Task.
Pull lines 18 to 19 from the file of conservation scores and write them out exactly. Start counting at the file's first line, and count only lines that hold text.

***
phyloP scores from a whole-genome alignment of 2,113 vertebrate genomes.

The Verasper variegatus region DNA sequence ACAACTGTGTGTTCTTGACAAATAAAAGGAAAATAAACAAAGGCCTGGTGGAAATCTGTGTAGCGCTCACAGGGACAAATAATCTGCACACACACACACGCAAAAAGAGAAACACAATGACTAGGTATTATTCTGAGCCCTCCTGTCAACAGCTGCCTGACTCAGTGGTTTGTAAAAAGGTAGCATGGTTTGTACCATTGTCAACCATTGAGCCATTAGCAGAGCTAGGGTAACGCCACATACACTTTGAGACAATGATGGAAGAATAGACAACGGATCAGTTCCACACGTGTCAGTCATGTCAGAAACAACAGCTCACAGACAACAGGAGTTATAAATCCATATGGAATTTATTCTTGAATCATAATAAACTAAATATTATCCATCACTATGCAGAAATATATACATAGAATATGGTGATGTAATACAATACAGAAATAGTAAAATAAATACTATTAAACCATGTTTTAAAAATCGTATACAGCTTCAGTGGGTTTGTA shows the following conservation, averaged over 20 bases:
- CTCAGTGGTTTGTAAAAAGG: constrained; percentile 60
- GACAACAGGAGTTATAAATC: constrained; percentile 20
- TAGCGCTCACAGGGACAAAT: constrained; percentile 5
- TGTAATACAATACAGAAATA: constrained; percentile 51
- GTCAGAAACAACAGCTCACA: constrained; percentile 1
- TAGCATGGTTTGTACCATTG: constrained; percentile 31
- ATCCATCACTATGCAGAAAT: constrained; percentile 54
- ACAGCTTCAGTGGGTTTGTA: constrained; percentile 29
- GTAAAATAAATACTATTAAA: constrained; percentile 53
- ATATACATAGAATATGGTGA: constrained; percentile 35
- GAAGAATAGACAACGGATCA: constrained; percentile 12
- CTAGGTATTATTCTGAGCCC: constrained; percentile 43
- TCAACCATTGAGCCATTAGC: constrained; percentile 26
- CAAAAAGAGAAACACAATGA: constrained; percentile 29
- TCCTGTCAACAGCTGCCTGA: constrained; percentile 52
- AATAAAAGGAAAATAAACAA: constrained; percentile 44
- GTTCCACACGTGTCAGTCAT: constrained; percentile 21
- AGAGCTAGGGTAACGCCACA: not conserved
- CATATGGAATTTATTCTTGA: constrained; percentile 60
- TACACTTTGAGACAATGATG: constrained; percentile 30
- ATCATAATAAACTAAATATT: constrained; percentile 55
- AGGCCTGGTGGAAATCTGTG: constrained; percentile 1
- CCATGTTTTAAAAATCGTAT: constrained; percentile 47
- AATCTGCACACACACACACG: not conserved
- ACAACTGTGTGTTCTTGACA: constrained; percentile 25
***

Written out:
- AATAAAAGGAAAATAAACAA: constrained; percentile 44
- GTTCCACACGTGTCAGTCAT: constrained; percentile 21